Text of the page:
Tuesday, 6 December 2011
If you have found this post by searching for “curtilage” on the internet, you may like to know that there has been a total of 7 posts on this topic in this blog – on 25 January 2011, 27 May 2011, 12 August 2011, 18 August 2011, 6 December 2011, 19 December 2011 and 2 January 2012. If you wish to display them all on the page together, just put “curtilage” into the search box at the top left-hand corner of this page (but NOT in the ‘Google’ or ‘Jeeves’ box above that).
The one topic which has received more page views than any other on this blog is the short article entitled “Curtilage Confusion” published in this blog on 11 January 2011. It has now been read more than 2,500 times. Clearly this issue is proving to be a serious problem for a large number of people.
As I have explained in several posts in the blog, the ‘curtilage’ of a house (or other building) is not necessarily co-extensive with the boundaries of the property on which the house stands. Where the house is located on a modest plot in an urban or suburban area, the domestic curtilage may well encompass the whole of the property, and I strongly suspect that this is what leads people to refer loosely (and inaccurately) to the whole of the land around their house as the ‘curtilage’. However, on larger plots in rural and semi-rural areas, the curtilage often proves to cover rather less than the whole of the property. It is in these circumstances that the inaccurate use of the word ‘curtilage’ begins to cause problems.
If we are dealing with a house occupied with a substantial area of surrounding land, there may be a need to establish - (a) whether the domestic use of certain parts of the property is lawful and (b) whether certain outbuildings, a swimming pool or ornamental ponds, tennis courts, etc. are Permitted Development within Part 1 of the General Permitted Development Order.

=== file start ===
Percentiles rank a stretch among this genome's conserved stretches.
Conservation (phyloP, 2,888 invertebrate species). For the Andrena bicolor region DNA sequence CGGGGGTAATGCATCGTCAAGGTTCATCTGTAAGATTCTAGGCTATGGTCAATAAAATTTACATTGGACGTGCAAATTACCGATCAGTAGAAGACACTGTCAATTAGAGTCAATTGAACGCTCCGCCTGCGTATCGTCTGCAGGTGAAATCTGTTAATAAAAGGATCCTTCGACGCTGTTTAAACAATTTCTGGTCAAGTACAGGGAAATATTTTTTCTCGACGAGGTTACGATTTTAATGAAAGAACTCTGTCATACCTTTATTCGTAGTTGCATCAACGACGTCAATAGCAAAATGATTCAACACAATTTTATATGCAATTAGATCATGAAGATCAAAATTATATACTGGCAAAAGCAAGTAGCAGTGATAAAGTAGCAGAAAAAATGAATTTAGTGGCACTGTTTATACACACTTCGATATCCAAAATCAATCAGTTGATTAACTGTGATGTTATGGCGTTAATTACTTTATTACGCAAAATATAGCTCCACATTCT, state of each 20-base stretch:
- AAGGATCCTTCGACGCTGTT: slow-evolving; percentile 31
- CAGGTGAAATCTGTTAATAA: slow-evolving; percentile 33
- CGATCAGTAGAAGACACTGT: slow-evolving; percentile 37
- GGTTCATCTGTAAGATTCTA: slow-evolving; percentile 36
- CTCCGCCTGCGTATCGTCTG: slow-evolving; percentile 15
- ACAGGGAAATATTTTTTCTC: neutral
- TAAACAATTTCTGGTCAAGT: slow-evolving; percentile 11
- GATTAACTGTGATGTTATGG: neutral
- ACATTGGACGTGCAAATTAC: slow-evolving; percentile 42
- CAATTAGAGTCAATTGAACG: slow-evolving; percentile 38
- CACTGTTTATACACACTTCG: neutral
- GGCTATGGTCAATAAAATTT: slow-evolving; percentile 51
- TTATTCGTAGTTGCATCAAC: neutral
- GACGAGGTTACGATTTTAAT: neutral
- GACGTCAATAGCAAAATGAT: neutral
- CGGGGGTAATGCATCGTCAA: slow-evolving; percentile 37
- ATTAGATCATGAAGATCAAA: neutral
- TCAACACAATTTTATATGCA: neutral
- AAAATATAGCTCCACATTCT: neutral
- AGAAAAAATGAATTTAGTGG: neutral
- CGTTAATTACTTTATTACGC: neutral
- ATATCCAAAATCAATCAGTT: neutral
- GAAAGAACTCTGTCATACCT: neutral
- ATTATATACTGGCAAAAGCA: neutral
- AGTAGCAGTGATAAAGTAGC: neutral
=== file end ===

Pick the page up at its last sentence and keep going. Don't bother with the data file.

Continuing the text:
It is necessary to make a clear distinction between issues relating to the use of land and issues relating to operational development (i.e. building, engineering or other operations) involved in creating a building or other structure or facility, including (for example) a swimming pool or a tennis court. The rules relating to the lawfulness of the erection or creation of the building, structure or other facility differ in certain important respects from the rules relating to the lawfulness of their use, or (to be more precise) the lawfulness of the use of the land on which they are located.
It may come as a considerable surprise to some planning officers, but the lawfulness of the use for domestic purposes of various parts of the property surrounding a house is not dependent on the area or areas in question being within the ‘curtilage’ of the house.
The origins of the confusion which has clearly arisen can be traced back to what is now Section 55(2)(d) of the Town & Country Planning Act 1990, which provides that “the use of any buildings or other land within the curtilage of a dwellinghouse for any purpose incidental to the enjoyment of the dwellinghouse as such” is not to be taken for the purposes of this Act to involve development of the land. Taken at face value, it might seem that this does confirm that, in order to be lawful, uses associated with a single private dwelling must be within the ‘curtilage’ and must be purely ‘incidental’ to the use of the house as a dwelling, but this is not so.